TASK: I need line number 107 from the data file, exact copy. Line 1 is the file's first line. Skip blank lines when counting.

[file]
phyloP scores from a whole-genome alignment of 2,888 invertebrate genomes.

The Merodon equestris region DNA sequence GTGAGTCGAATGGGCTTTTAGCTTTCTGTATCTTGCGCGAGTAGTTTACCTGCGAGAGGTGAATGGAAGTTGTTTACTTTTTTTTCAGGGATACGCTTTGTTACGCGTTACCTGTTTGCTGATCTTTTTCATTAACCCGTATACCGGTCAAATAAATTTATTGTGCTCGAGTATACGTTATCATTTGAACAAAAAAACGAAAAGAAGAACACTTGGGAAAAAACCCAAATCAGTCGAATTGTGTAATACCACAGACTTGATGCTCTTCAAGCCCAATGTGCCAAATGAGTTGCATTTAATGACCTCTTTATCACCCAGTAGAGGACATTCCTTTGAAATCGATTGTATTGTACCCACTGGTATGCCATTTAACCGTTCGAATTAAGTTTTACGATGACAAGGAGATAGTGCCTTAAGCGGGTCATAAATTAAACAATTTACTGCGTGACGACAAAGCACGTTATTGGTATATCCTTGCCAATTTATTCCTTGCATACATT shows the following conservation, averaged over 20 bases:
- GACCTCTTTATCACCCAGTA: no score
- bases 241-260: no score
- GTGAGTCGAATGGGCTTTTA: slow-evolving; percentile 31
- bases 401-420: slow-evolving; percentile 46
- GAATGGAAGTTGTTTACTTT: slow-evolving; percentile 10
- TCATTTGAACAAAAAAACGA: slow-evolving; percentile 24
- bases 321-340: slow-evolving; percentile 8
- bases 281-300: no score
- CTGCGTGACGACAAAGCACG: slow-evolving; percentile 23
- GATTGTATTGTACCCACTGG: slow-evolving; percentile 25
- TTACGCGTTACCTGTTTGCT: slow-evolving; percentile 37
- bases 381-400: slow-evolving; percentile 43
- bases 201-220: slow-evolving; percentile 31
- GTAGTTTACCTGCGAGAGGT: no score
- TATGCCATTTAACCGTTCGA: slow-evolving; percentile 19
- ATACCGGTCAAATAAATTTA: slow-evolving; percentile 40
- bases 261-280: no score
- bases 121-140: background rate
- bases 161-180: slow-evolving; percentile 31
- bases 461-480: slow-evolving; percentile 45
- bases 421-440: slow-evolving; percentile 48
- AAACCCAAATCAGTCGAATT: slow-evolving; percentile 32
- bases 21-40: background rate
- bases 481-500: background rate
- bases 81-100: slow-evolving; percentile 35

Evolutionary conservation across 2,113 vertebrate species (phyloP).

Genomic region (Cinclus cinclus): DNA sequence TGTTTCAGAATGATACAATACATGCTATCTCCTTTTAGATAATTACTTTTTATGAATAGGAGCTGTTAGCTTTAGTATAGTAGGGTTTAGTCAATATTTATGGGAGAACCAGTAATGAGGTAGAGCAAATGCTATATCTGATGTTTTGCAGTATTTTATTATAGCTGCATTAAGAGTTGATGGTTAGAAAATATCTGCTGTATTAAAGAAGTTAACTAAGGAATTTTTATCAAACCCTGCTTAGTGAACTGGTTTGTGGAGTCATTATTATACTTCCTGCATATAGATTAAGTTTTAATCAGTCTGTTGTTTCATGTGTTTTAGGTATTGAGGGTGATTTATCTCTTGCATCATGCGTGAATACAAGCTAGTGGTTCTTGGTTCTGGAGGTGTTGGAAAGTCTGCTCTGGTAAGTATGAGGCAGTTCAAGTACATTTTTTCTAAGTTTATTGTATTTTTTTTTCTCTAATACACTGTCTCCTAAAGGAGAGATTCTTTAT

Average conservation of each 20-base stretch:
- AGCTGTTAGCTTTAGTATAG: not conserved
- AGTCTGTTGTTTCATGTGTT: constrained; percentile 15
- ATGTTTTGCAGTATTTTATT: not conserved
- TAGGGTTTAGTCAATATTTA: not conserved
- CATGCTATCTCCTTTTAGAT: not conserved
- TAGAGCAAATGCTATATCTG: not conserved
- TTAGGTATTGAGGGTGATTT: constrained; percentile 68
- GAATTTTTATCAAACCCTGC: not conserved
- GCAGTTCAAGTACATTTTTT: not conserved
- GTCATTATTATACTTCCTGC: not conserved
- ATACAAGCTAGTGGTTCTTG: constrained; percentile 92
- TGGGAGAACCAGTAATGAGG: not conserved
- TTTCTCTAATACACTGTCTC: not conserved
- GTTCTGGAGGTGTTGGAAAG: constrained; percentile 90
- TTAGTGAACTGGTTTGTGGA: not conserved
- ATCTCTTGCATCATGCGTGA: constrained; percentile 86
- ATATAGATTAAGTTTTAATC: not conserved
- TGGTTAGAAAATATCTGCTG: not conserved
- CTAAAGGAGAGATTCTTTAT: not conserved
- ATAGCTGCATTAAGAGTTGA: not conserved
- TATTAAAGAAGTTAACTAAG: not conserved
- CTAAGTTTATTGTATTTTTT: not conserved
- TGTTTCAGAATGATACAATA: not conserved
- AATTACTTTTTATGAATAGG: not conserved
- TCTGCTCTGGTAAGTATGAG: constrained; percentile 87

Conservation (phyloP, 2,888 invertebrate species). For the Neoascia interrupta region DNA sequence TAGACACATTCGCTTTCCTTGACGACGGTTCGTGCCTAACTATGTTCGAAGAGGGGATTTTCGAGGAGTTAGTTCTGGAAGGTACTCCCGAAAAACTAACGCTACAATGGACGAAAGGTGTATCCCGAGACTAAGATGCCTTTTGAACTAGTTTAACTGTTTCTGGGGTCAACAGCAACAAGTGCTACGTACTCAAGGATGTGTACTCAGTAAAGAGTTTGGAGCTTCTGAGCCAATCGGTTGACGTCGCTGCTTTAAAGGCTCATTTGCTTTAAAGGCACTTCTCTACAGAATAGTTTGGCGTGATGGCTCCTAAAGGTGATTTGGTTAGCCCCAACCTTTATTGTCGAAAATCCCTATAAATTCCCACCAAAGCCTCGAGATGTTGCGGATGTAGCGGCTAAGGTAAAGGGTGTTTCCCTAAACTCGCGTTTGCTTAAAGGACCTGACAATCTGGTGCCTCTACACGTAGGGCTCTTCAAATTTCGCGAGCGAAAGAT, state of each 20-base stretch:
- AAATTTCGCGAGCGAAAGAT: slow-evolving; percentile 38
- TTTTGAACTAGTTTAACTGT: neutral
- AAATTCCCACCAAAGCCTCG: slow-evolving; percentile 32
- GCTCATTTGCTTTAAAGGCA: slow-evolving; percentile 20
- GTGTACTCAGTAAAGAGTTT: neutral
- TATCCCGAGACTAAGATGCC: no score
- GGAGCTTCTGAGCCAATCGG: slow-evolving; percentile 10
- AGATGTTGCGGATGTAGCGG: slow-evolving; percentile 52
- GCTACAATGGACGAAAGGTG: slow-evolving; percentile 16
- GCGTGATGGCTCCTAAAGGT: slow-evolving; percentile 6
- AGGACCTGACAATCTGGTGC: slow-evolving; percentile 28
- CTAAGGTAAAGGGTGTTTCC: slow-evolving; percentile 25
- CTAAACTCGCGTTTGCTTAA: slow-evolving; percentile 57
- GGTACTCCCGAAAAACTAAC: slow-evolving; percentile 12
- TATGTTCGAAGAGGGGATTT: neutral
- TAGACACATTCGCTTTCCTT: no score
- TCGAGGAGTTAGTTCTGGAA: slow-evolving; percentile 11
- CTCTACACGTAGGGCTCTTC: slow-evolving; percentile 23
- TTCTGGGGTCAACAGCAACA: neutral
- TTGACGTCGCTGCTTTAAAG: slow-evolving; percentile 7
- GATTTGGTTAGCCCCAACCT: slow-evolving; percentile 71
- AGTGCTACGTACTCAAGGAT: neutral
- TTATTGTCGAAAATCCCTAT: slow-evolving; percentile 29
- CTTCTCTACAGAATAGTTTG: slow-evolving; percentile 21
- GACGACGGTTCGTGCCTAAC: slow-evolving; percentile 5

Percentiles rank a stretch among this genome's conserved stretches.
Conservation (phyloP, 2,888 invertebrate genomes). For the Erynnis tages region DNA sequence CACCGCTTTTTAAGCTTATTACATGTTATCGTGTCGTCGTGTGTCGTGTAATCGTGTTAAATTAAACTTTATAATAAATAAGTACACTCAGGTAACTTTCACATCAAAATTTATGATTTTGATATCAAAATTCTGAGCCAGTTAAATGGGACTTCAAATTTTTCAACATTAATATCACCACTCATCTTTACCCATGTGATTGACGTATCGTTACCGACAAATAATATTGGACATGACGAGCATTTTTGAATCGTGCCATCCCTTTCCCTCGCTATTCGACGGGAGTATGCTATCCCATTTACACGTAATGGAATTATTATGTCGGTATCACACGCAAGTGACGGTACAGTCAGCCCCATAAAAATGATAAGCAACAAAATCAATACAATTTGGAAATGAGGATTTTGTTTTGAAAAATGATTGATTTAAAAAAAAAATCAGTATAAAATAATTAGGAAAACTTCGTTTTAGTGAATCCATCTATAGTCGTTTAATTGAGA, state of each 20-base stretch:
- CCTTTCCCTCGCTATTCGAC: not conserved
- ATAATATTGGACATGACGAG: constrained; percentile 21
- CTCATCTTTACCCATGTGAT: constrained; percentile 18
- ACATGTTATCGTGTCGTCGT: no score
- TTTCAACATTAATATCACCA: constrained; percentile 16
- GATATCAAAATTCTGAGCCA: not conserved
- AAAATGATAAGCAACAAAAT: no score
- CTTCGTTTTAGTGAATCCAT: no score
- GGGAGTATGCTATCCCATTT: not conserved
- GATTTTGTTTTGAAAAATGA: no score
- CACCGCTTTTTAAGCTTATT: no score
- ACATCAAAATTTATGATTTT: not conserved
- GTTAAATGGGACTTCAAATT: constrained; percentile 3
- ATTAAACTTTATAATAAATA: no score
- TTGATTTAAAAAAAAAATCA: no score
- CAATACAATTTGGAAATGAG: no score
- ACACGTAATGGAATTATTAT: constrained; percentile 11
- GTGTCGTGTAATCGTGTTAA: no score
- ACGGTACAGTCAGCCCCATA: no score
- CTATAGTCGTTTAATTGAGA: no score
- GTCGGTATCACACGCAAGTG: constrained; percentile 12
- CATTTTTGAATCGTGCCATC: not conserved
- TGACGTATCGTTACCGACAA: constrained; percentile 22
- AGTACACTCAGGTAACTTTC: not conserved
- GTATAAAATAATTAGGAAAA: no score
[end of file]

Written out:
- AGTACACTCAGGTAACTTTC: not conserved